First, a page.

Each of us is on a journey to a known destination that is taken in 3 not so easy steps; we’re born — we live — we die. It is as elementary as that no rocket science needed, we all know how we got here and how it’s going to end. It’s that second step however…
…the living part of our journey that holds the vast secrets of our life — The lessons we will learn, along the paths we choose to take and the souls we will meet along the way.
I am not sure why we meet people when we meet them and why some encounters are positive and others are negative. Why some are quick and concise while others last a lifetime. Is there a higher purpose to it all or is it just by chance. I don’t know and I am not arrogant enough to believe that I do.
The only thing I am sure of is when we meet like-mind thinkers that it was meant to be. They are an interesting breed of people, those like-mind thinkers, because they have a knack of instantly energising your mind. Around them you think and say things you never thought you would say or at least not out loud. With them your soul soars and your inner-self is comforted. Around them you are accepted — you are understood — you are known.
On the second leg of my journey to fortune and fame I met several people while the train made its way from Toronto to Winnipeg. Some of the encounters were quick and concise, while others left me pondering the reasoning “why” and others still left me feeling warm and fuzzy inside; for they were like-mind thinkers who had comforted me on my journey.
So here we go, the first installment in the, “Stranger Encounter” portion of my Journey to Fortune and Fame. Even though my mother warned me not to talk to strangers before I embarked on this trip, I did. This is one of the times I can say with certainty that I am glad I didn’t listen to her, because I met some very interesting strangers. There is something about traveling on a train across Canada that makes some people want to open up to others. Perhaps it’s because you have time, no one is in a hurry to get anywhere fast on a train. In some cases you let down your guard and allow a stranger in, to learn a little about you and your journey before you part ways. I might add it also helps if you are a writer who has started a blog about your journey. People seem to like that and don’t mind being a part of it.
So my first entry in this portion is not actually about the strangers I met, but about a conversation that I had with a group of them. The conversation left me pondering a week later about why it took place, why I wanted to be a part of it, whether or not any good had come from it and why I wanted to share it with you. Who I met on the train will come in the next blog, so on with this one I go.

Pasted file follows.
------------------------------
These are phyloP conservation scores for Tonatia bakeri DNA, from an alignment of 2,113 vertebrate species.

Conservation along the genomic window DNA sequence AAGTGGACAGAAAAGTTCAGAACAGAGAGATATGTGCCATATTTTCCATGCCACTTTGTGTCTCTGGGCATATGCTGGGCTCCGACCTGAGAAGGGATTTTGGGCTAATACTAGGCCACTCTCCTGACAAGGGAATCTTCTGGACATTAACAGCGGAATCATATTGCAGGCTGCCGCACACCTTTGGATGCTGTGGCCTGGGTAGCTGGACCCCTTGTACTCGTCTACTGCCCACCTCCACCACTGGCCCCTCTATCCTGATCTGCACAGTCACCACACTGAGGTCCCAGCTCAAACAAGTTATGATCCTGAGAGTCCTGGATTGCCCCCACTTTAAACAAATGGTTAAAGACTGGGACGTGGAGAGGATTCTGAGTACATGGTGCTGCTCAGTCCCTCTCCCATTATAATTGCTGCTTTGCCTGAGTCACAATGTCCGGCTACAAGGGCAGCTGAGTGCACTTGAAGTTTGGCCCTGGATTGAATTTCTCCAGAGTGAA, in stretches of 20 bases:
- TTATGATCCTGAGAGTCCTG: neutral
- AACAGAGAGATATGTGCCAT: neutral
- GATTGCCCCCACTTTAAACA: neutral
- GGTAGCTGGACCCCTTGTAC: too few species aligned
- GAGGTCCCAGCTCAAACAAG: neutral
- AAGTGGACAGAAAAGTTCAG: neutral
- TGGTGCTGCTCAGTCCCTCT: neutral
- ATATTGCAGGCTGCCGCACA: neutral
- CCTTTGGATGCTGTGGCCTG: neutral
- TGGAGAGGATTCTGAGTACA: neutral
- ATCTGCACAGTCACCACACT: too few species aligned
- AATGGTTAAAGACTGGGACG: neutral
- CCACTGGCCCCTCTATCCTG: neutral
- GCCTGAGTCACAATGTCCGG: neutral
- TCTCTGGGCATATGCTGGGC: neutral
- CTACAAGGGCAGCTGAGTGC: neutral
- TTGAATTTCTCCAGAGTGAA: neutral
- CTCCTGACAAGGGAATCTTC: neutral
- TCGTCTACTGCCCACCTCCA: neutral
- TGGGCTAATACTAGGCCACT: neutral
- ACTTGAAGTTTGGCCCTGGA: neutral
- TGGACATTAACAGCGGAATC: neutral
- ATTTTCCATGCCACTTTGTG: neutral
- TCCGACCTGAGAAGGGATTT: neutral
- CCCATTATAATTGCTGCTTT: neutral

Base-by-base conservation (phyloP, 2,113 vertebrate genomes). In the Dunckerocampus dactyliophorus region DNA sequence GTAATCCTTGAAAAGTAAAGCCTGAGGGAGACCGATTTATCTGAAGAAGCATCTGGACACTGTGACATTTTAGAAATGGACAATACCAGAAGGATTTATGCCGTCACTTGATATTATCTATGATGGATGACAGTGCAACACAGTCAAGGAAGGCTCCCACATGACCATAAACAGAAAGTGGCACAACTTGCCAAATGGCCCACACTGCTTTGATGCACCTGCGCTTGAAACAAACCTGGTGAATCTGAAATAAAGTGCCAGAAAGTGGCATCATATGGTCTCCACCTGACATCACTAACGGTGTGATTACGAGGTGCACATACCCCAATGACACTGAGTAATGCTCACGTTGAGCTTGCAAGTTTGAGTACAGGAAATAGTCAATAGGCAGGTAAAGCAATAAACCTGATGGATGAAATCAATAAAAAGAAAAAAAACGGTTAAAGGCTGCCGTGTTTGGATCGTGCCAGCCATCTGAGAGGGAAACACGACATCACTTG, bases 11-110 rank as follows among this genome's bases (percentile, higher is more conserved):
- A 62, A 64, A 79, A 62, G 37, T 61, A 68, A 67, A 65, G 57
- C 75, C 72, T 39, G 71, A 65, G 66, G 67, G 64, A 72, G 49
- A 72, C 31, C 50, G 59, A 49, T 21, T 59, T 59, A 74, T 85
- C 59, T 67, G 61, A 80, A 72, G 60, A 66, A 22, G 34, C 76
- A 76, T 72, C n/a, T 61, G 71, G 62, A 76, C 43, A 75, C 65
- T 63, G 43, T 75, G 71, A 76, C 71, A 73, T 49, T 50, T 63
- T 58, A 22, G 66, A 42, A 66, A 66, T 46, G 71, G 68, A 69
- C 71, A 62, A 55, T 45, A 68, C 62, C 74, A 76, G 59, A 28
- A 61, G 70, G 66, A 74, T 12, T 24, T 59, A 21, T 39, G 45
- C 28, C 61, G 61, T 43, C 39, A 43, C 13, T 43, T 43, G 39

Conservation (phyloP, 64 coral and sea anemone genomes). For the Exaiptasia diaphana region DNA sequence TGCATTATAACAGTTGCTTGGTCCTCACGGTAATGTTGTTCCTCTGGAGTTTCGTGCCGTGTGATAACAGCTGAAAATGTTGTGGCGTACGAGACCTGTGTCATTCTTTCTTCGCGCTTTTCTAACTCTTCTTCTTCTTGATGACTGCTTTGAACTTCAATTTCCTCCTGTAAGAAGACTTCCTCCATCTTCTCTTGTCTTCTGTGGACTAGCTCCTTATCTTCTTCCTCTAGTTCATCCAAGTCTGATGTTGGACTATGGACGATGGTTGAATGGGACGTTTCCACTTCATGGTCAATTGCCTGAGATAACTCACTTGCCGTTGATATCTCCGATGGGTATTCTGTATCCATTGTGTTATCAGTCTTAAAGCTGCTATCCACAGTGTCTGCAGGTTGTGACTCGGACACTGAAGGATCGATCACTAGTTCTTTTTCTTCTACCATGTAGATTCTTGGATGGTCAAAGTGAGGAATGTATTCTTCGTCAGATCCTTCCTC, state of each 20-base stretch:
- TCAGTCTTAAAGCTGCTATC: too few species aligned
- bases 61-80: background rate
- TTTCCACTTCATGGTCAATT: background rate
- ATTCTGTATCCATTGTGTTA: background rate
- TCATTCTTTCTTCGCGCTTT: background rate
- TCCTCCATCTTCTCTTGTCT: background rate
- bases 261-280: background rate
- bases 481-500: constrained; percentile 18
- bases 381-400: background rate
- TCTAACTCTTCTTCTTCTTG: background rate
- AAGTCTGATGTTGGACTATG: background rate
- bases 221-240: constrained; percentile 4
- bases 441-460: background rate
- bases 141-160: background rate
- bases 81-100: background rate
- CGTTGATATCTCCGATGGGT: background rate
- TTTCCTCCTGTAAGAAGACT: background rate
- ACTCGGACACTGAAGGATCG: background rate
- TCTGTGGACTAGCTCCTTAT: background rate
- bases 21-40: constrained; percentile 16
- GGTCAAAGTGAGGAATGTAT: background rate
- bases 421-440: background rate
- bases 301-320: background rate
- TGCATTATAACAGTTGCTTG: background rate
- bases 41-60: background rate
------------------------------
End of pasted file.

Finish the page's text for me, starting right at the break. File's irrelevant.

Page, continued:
On the second night, after dinner had been served, I was sitting in a corner of the dinning lounge just writing while several of the other passengers sat listening to a young gentleman. His name is Billy, a well-spoken economic student who is Ojibwa — he was talking about the Residential Schools. I stopped my writing and listened with interest, because a friend of mine had just posted information on it the day before I had left. I was appalled to read what had happened in those schools, but to actually hear someone talk about it impacted me more, so much more that I thought I should write about it.
Billy spoke of his mother who had attended a Residential School and her first hand accounting of the physical, sexual abuse and other atrocities that had befallen her. When we hear about the Residential Schools we think that it happened a hundred years ago or so, but in reality it was not that long ago. Despite the topic of conversation, which most non-Natives have ever heard of or could understand, it was calm in the dinning lounge as the rest of us listened with interest, eight in all, to Billy’s story.
The interesting part of the conversation and one that I commented on once he was finished, was that we were all strangers, hailing from different parts of the country, each coming from different ethnic and religious backgrounds and yet we all believed that the atrocities done to the Native People, by our governing body at the time, was outrageous and uncalled for. And that anyone of us would be just as upset and want vindication if it had happened to our parents — our families — our people.
Each of us then spoke in turn about what is happening world-wide and the atrocities that have occurred in the past and are taking place as we talked. Not to downplay Billy’s story, but understand that none of us is exempt from these atrocities and history continues to repeat itself.
I didn’t see Billy for the rest of the trip, but his story and the fact that I not only listened to it, but partook in at as well, has left me wonder why. There was no conclusion to the conversation for it is one I am sure that will be spoken about for months to come; as each of us had a better understanding of what happened. The one thing that I did take away from it though was that as humans we have an obligation to each other, strangers or not, to understand the plight of our brothers and sisters; past and present. Atrocities happen every day, in the name of (insert the cause here) all over the world. Perhaps by opening our minds and listening, really listening, we can change the world and make it a better place to live in, one stranger encounter at a time.